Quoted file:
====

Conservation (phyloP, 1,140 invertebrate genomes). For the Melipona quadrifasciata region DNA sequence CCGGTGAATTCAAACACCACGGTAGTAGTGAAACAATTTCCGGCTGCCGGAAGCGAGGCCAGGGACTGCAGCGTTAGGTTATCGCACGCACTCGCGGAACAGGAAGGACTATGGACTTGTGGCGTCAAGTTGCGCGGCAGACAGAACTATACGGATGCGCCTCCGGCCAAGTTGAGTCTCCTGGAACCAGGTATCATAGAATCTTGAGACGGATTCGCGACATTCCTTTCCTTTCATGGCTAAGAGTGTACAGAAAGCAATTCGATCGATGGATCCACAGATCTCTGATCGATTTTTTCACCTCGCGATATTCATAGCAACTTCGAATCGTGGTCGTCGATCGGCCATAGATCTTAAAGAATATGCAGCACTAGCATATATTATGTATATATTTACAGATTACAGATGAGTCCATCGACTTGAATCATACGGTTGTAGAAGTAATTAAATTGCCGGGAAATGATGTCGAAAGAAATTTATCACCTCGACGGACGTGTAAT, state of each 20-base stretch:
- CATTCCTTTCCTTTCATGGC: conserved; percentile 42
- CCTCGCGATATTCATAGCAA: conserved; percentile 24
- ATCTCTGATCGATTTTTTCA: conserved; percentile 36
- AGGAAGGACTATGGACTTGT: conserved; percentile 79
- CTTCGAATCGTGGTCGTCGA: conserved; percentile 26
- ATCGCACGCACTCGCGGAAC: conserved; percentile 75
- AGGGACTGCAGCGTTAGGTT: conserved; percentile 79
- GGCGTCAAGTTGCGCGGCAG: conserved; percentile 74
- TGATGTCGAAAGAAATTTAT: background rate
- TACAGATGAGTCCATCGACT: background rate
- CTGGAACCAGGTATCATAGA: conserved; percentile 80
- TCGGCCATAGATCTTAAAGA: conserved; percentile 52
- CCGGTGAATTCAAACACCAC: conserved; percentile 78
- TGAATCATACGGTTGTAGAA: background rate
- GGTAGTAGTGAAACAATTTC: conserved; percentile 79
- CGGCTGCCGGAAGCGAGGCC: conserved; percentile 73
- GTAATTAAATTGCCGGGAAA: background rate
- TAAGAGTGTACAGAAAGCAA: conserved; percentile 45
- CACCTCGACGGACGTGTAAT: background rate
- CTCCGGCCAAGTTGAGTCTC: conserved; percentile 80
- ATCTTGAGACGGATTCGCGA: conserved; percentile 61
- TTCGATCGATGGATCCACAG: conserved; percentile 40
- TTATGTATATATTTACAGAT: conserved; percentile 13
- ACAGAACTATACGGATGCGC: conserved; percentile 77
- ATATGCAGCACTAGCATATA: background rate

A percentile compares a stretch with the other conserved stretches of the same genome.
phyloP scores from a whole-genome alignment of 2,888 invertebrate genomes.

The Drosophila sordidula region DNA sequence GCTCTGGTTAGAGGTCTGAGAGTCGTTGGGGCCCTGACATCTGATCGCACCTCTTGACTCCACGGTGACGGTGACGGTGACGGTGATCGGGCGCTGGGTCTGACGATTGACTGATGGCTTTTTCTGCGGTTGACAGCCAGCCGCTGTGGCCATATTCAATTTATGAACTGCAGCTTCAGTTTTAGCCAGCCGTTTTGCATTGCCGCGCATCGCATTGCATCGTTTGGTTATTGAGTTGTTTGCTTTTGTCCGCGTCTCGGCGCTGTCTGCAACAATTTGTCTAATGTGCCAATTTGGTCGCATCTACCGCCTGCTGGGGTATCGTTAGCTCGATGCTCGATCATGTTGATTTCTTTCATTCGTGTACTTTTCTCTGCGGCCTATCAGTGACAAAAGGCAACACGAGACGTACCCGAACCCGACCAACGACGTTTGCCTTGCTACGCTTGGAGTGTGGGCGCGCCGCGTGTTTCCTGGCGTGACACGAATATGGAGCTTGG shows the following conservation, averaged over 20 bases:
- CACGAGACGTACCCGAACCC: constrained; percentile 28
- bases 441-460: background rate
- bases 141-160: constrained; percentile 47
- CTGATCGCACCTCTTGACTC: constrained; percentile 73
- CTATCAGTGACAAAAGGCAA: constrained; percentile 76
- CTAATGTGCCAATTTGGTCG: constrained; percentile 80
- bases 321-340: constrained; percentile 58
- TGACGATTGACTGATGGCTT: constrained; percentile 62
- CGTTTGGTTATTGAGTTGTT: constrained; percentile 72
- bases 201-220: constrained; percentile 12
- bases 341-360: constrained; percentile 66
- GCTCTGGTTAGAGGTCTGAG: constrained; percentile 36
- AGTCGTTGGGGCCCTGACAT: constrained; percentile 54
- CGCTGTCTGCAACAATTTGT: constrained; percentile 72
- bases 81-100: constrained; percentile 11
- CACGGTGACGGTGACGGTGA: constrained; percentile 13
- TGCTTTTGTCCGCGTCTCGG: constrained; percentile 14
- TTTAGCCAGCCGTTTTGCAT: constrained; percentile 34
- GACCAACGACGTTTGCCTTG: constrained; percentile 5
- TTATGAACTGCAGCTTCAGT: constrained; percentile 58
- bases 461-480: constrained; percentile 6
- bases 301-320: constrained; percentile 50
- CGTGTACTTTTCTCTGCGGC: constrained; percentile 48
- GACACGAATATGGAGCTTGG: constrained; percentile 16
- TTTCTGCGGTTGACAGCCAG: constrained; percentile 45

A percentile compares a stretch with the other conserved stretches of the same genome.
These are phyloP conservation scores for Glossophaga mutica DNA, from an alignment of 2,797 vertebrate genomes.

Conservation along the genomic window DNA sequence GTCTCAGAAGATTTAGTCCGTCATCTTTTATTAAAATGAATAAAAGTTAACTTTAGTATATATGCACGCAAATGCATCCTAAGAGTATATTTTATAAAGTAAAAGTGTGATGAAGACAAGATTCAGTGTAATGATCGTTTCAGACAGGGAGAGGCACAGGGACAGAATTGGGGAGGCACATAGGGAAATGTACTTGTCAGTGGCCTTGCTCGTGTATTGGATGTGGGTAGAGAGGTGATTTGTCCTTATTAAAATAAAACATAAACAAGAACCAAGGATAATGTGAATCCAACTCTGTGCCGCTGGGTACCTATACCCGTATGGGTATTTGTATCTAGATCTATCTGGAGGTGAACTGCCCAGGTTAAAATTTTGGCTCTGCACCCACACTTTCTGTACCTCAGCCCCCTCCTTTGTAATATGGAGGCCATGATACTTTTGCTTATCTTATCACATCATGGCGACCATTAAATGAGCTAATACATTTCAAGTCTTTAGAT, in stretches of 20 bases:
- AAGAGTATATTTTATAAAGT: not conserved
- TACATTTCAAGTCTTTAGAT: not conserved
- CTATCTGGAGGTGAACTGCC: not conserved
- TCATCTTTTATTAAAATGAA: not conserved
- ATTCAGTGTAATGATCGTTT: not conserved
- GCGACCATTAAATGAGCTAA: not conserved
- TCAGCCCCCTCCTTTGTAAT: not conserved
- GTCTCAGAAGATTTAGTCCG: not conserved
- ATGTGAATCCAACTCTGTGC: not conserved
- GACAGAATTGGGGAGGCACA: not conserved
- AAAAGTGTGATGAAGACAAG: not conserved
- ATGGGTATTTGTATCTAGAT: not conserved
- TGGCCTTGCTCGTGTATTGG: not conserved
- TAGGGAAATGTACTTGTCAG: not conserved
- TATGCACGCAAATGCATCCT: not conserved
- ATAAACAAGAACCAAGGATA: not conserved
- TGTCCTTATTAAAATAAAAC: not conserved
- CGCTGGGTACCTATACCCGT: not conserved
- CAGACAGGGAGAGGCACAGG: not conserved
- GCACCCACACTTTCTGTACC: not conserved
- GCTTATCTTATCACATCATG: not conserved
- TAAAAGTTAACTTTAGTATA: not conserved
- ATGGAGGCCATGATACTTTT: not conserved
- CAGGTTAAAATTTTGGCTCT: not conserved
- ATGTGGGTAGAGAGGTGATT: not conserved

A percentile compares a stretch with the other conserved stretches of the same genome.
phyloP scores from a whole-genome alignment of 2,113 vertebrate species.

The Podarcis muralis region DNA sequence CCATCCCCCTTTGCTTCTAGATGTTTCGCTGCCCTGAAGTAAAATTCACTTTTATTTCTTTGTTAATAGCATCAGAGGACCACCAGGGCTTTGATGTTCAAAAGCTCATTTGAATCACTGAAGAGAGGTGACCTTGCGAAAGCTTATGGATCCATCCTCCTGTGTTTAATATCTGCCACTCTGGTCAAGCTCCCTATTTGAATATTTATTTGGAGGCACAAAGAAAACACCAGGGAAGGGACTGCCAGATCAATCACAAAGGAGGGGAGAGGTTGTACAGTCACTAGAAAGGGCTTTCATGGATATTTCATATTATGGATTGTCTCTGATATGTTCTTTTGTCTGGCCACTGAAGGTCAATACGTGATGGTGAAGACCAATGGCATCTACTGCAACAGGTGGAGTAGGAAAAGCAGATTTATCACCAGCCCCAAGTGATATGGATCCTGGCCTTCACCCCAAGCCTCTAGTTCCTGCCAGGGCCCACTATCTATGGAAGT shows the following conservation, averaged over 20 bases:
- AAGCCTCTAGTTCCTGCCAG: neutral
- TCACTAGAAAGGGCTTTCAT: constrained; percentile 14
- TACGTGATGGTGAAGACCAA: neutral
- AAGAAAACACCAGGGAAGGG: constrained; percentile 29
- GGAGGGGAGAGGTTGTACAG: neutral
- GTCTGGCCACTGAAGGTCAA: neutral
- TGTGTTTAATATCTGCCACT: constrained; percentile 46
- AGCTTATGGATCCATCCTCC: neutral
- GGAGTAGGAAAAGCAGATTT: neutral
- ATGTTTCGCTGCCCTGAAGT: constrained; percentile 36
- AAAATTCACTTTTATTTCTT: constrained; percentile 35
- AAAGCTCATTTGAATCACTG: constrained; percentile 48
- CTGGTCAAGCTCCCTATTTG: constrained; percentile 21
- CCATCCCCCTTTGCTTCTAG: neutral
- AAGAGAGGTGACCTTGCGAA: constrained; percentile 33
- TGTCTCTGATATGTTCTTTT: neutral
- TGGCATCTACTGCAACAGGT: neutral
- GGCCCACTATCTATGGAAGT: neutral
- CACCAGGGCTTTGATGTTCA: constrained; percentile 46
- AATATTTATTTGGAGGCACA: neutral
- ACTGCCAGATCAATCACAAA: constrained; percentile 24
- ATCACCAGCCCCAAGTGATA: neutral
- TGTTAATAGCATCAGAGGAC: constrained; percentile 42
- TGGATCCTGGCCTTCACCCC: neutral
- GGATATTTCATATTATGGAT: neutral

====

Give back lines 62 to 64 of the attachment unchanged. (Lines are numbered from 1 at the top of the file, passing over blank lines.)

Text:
- ATTCAGTGTAATGATCGTTT: not conserved
- GCGACCATTAAATGAGCTAA: not conserved
- TCAGCCCCCTCCTTTGTAAT: not conserved